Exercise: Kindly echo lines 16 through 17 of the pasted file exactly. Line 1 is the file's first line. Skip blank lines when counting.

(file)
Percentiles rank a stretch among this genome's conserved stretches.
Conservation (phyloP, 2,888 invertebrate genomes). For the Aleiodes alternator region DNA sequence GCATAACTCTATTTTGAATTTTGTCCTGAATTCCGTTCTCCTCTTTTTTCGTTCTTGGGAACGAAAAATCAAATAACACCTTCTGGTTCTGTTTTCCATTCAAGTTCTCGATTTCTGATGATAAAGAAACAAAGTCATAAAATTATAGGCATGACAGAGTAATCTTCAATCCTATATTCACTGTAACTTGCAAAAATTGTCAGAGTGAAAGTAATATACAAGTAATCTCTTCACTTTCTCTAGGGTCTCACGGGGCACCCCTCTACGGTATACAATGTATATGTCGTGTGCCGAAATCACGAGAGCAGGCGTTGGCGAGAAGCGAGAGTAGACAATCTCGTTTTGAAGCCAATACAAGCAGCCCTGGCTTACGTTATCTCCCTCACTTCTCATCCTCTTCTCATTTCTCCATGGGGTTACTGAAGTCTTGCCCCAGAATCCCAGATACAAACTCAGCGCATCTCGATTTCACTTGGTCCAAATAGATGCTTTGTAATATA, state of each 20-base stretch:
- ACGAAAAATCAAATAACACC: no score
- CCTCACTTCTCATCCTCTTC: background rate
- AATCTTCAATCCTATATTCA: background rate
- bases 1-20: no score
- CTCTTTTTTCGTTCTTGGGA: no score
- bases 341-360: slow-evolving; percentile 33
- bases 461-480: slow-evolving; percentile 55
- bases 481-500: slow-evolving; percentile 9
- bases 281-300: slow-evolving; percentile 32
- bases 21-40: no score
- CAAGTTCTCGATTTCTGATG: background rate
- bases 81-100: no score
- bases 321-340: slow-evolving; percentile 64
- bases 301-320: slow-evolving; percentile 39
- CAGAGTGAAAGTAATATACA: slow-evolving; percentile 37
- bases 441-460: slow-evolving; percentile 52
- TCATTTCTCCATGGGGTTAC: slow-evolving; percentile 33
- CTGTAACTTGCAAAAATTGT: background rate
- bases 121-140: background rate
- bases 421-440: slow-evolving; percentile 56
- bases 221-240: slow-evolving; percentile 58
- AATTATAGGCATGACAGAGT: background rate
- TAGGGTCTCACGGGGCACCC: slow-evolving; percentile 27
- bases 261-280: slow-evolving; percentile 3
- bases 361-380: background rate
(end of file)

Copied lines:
- bases 301-320: slow-evolving; percentile 39
- CAGAGTGAAAGTAATATACA: slow-evolving; percentile 37